Alfred Hitchcock essentially spent the 1930s having his star rise in his native England, quickly becoming the most lauded director in the British film industry. In 1939 American producer David O. Selznick signed Hitchcock to a seven-year contract, bringing Britain’s famed director to American shores—where he would spend the rest of his career—becoming “The Master of Suspense” and the most celebrated film director to have ever lived. Hitchcock’s first assignment for Selznick was an adaptation of Daphne du Maurier’s 1938 novel “Rebecca.”
Rebecca” stands as a hallmark of Hitchcock’s career for several reasons, outside of it being what brought him to Hollywood. Rebecca was a massive success upon release, earning several Academy Award nominations and taking home the Oscars for Best Cinematography and Best Picture–the only film in Hitchcock’s filmography to do so. Joan Fontaine stars as a young woman, never given a name, who falls madly in love after a chance encounter with Maxim de Winter—an English gentleman from a long family line with a bank account just as long.
Quickly after their honeymoon, Maxim takes the new Mrs. de Winter home to his family’s sprawling mansion Manderley. The new Mrs. de Winter is the second Mrs. de Winter. Maxim was married once before, to Rebecca, his first wife who died in a boating accident. What the second Mrs. de Winter finds upon entering Manderley is that Rebecca’s memory very much haunts the place. Everywhere she looks she finds traces of Rebecca, her monogrammed personal effects, and the housekeeper of Manderley, Mrs. Danvers, a cold and stoic woman who was and is obsessively devoted to Rebecca. Constantly reminding the new Mrs. de Winter that she could never match up to what Rebecca was.
Manderley is a house that is haunted, not by a ghost but by a memory. The second Mrs. de Winter is in a psychological mind game with Danvers—who expresses nothing but resentment towards her. Danvers obsessions with Rebecca shows a theme that appears in many of Hitchcock’s work, but Hitchcock was reigned in a bit during production by Selznick, who wanted a screen version as book faithful as anything that had ever been produced. “Rebecca” is very much a Hitchcock film, but it’s not quite as “Hitchcockian” as his later work. Still, it’s an incredible film and shows what would later come as the director gained more creative control over his work.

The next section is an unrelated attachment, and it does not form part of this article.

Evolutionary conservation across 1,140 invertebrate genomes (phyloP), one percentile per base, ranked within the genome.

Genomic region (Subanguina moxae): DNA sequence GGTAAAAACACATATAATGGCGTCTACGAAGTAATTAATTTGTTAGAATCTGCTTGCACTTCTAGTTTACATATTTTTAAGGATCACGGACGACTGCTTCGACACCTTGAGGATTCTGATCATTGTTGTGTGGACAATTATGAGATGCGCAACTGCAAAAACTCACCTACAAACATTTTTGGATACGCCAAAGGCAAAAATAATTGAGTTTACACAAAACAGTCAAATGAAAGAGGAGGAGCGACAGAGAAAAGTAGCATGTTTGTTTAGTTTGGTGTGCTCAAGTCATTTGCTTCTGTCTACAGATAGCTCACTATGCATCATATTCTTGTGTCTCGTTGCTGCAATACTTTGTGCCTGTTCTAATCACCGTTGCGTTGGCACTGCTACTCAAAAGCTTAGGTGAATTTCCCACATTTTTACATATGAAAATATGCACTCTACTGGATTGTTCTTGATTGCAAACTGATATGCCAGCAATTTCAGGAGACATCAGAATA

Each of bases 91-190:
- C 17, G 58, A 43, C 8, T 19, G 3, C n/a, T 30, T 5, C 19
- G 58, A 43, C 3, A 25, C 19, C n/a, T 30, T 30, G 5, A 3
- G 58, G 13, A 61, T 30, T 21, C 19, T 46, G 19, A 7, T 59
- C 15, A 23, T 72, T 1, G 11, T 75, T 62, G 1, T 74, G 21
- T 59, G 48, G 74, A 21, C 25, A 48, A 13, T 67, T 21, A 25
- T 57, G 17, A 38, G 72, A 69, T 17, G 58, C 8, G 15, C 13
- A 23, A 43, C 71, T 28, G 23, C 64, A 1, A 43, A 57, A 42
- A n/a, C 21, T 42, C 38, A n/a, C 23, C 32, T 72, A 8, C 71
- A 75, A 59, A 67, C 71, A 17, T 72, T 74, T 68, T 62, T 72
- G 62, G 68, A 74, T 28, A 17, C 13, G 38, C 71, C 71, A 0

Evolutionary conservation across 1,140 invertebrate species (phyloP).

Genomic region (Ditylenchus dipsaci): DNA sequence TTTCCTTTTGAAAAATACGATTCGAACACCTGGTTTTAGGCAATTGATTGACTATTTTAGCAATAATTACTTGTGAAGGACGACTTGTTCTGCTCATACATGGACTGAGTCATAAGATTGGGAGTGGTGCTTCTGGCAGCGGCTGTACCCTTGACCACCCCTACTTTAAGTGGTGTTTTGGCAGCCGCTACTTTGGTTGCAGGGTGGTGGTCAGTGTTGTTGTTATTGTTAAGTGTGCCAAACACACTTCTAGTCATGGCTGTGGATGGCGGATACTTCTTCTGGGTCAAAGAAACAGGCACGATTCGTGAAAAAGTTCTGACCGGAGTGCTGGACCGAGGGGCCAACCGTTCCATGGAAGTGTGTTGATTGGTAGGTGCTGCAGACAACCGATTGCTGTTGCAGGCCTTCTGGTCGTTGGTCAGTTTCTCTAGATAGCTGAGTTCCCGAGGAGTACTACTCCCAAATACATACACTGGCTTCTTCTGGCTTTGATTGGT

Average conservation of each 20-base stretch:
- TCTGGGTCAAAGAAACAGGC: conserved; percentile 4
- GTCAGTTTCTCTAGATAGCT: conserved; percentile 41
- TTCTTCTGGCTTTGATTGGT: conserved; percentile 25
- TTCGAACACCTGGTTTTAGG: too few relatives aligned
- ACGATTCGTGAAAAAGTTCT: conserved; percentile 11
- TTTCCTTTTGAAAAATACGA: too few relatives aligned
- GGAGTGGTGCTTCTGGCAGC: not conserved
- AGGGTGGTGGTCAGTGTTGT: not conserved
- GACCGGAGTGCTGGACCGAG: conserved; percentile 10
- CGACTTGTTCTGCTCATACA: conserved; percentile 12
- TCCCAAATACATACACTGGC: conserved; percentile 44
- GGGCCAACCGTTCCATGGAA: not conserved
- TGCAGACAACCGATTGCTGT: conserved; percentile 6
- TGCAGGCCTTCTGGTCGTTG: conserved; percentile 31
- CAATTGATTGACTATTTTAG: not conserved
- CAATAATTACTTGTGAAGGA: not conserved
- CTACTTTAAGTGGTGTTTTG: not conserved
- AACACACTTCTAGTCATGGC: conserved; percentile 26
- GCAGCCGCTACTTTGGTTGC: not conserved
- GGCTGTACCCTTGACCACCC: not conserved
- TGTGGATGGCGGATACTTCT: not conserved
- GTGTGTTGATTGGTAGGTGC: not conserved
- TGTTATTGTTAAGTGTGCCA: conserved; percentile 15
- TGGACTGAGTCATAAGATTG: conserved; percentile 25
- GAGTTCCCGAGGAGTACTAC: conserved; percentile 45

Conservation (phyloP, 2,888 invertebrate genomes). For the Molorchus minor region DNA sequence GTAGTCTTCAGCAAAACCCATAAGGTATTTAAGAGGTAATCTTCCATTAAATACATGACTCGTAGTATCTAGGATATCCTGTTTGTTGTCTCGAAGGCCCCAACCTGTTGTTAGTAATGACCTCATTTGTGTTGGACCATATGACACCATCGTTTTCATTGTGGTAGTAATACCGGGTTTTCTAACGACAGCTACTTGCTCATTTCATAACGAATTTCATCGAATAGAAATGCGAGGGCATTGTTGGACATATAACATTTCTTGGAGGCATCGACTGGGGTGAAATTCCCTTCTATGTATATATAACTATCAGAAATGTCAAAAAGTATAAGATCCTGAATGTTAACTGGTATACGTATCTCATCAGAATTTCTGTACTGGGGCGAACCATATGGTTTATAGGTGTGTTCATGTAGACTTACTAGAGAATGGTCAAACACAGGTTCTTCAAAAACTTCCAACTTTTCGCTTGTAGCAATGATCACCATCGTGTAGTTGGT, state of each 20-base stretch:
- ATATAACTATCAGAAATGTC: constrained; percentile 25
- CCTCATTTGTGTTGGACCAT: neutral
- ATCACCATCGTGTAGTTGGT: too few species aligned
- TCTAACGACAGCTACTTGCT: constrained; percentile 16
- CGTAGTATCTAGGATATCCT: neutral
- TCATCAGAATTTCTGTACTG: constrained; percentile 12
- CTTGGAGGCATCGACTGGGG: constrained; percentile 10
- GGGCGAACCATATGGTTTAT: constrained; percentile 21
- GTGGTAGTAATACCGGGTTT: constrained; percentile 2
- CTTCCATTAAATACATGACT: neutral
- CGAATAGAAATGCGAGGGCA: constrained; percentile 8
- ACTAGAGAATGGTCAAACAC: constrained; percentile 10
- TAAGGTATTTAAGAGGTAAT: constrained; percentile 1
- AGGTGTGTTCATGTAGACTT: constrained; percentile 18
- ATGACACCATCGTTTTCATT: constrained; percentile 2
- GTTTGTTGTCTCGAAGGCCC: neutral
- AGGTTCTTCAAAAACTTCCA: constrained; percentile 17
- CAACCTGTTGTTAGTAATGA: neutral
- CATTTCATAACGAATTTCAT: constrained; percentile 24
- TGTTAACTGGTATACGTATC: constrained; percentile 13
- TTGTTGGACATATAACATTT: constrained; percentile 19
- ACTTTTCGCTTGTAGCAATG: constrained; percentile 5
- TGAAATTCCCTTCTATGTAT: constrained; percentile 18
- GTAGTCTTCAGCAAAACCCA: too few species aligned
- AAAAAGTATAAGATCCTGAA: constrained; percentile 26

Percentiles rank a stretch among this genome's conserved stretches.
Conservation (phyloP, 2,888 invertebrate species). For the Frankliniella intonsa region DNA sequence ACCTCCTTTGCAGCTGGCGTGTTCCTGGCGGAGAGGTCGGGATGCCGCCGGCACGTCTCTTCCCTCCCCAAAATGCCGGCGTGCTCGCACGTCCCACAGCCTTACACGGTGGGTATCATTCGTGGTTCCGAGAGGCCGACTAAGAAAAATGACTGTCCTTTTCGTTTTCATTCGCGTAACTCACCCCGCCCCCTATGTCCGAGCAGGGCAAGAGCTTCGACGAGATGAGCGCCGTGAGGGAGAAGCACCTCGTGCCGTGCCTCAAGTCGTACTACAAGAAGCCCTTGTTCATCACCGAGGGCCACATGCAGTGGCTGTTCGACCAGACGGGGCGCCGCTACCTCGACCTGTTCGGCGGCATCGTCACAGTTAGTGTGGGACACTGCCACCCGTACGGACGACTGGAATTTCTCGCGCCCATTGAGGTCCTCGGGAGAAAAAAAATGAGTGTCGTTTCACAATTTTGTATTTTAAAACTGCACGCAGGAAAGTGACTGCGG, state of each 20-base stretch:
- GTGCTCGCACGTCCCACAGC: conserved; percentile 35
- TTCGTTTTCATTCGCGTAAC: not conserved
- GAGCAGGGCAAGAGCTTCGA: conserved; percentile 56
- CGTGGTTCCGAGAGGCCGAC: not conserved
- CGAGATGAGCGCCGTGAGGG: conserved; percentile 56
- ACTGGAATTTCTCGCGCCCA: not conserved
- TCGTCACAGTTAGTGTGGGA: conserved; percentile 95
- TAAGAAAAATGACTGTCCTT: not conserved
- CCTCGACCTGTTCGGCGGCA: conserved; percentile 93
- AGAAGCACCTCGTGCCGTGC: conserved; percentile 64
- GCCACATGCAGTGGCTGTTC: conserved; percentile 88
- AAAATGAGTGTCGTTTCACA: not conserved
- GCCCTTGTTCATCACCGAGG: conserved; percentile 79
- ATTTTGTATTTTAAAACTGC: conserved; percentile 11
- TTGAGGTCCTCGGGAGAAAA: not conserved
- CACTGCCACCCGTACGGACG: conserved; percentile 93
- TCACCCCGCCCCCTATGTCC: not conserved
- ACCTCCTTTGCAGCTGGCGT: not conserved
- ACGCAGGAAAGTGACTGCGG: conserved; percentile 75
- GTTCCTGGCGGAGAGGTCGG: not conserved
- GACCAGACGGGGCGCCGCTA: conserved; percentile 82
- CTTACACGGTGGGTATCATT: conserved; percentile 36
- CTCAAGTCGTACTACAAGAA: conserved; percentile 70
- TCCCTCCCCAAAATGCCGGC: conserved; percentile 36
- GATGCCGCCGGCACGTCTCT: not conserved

The Criterion Collection has released “Rebecca” as two disc collection on blu-ray, it’s not the first time the film has been available on the format, but it is without question the finest edition of the film produced to date. The 1080p image was made in 16-bit 4K resolution from the original 35mm nitrate camera negative. Simply put, the results are stunning. I have never seen “Rebecca” look this good, and rarely have I seen a film of this vintage took this stunning in HD. Criterion has created a transfer that is a knockout!
Criterion has also knocked it out in terms of bonus material. A few examples are: An audio commentary from scholar Leonard J. Left, recorded for Criterion’s original 1990 Laserdisc edition of the film, an isolated music and effects track, correspondence between Hitchcock and producer Selznick, a conversation between film critic Molly Haskell and scholar Patrica White on the film, making of documentaries, radio adaptations and many more.
The highlight of the bonus material, for me anyway, is an entire episode of Tom Snyder’s NBC series “Tomorrow” from 1973, in which Alfred Hitchcock appeared as a guest. I had seen the conversational interview before years ago when it was floating around YouTube in rough shape, but to have the whole interview included here from a studio master copy is a real highlight. It’s a wonderful interview, right up there with Hitchcock’s memorable appearance on “The Dick Caveat Show” from around the same time.
As great as Criterion is with their regular releases, what they have done with “Rebecca” is create, without question, the definitive home video release of the film. “Rebecca” has never looked as good as it has here, perhaps only being topped by an original nitrate release print that would have been screened in 1940. This is a must own for Hitchcock fans, and comes highly, HIGHLY recommended by yours truly. A breathing release of a landmark film from The Master of Suspense’s career. See you next week.